without a certain player on the floor). What made me suspicious of +/-
          analysis that came before was it was presented without the context that the
          82games site provides. I especially like the 5-man unit numbers, which will
          probably be the focus of my next round of calculations.

          ed
        • Kevin Pelton
          ... This reminds me of what I found to be the single most valuable bit of information from this kind of a statistical breakdown. I ll put it in capitals so you
          Message 4 of 5 , Oct 12, 2003
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            --- In APBR_analysis@yahoogroups.com, igor eduardo küpfer
            <igorkupfer@r...> wrote:
            > I especially like the 5-man unit numbers, which will
            > probably be the focus of my next round of calculations.

            This reminds me of what I found to be the single most valuable bit
            of information from this kind of a statistical breakdown. I'll put
            it in capitals so you don't accidentaly miss it:

            THE STARTING LINEUP MATTERS!

            Previously, I'd been of the opinion that the starting five really
            didn't matter much. I recall getting a little tired of JohnH dogging
            coaches for starting players (Johnny Newman comes to mind here) -
            the really problem was that guys like that were playing at all. My
            opinion could be best summed up as, it's who plays the most that
            truly makes a difference, right?

            Looking at the lineup analysis, however, it's obvious that the only
            group that really plays together all that much is the starting five.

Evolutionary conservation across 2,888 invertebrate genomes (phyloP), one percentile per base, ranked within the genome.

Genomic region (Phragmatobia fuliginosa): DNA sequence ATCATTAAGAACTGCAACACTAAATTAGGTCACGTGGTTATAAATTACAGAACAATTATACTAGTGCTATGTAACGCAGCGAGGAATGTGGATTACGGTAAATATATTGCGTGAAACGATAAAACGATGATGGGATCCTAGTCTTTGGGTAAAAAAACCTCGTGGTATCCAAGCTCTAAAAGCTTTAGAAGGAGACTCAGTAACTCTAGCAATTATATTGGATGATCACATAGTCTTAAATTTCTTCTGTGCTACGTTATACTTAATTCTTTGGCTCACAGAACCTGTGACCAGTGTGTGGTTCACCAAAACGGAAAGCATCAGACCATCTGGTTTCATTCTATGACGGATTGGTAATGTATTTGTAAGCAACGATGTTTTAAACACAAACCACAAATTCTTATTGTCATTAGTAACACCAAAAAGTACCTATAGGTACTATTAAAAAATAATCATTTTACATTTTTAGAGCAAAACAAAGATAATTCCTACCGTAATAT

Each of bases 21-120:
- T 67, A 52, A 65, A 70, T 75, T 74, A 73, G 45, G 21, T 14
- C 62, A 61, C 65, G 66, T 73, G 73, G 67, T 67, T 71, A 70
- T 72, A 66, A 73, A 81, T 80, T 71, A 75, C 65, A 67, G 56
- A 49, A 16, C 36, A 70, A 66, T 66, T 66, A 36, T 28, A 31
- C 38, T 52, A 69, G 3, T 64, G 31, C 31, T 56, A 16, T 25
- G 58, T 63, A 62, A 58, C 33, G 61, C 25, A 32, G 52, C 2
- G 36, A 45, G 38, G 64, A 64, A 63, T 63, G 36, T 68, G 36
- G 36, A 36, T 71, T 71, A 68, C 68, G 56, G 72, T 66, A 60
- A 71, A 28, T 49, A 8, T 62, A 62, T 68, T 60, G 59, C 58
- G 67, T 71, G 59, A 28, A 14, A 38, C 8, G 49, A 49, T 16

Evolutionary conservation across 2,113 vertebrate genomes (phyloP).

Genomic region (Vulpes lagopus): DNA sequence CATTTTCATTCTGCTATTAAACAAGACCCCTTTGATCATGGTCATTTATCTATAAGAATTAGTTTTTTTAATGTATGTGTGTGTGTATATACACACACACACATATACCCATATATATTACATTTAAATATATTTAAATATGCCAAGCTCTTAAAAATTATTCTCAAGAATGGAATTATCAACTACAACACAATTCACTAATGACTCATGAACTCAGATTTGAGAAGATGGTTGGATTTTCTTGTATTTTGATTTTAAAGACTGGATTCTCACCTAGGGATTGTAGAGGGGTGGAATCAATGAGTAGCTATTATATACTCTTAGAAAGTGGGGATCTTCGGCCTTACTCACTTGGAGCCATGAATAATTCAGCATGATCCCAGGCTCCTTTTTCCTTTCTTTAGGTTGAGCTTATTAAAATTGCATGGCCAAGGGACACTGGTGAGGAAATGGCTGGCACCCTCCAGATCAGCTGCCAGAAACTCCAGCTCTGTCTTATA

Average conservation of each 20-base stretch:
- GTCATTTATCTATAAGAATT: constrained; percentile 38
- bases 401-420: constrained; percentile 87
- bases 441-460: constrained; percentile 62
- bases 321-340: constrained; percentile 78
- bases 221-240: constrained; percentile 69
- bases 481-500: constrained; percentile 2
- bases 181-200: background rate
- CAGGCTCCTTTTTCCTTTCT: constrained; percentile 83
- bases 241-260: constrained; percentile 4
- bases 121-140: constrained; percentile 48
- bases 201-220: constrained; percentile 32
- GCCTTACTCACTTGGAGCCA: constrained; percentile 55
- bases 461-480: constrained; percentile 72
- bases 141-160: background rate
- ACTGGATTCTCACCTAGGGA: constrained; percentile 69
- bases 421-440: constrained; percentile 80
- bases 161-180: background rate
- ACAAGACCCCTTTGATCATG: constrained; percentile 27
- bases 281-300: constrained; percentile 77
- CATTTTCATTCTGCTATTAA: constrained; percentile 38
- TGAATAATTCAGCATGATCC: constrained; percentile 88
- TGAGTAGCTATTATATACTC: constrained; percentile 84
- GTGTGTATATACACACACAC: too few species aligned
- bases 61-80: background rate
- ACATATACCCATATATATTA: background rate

Guys rotate in and out so much in the late first/third quarters and
            second/fourth quarters that no single lineup gets all that much time
            together, even on a team with a fairly set rotation.

            What this means to me is that while it might not be crucial to get
            your five best players on the court at the start, it is imperative
            to have a lineup that works well together and complements each
            other. If guys on the bench don't fit as well, that's not much of a
            problem, but the starters better be a cohesive unit.
          • jimmy_purnell
            ... I wonder how many games Detroit would have won if Rick Carlisle hadn t stubbornly started Michael Curry all season long. He had the third worst Roland
            Message 5 of 5 , Oct 12, 2003
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              --- In APBR_analysis@yahoogroups.com, "Kevin Pelton" <kpelton08@h...>
              wrote:
              > This reminds me of what I found to be the single most valuable bit
              > of information from this kind of a statistical breakdown. I'll put
              > it in capitals so you don't accidentaly miss it:
              >
              > THE STARTING LINEUP MATTERS!

              I wonder how many games Detroit would have won if Rick Carlisle hadn't
              stubbornly started Michael Curry all season long. He had the third
              worst Roland rating in the league, showing that whatever his defensive
              contributions were, they definitely didn't make up for his complete
              lack of offense.

              Detroit's starters (who were their most used lineup - and the third
              most used lineup in the league) were 28-36 by the site's calculations
              while Detroit's overall record was 50-32!

              Some of the discrepency comes from Detroit's excellent bench (Barry
              and Williamson were among the league leaders in Roland ratings), but
              the numbers definitely suggest that Curry was pretty worthless, at
              least in a lineup that also featured another all-defense no-offense
              player in Ben Wallace (and a third player in Cliff Robinson who wasn't
              much better in those regards).

              Joe Dumars was smart to trade Curry to prevent Larry Brown from even
              getting the chance to give him playing time, and now it looks like
              Curry might be starting in Toronto (whose new head coach of course was
              the architect of the Pistons defense the past two seasons).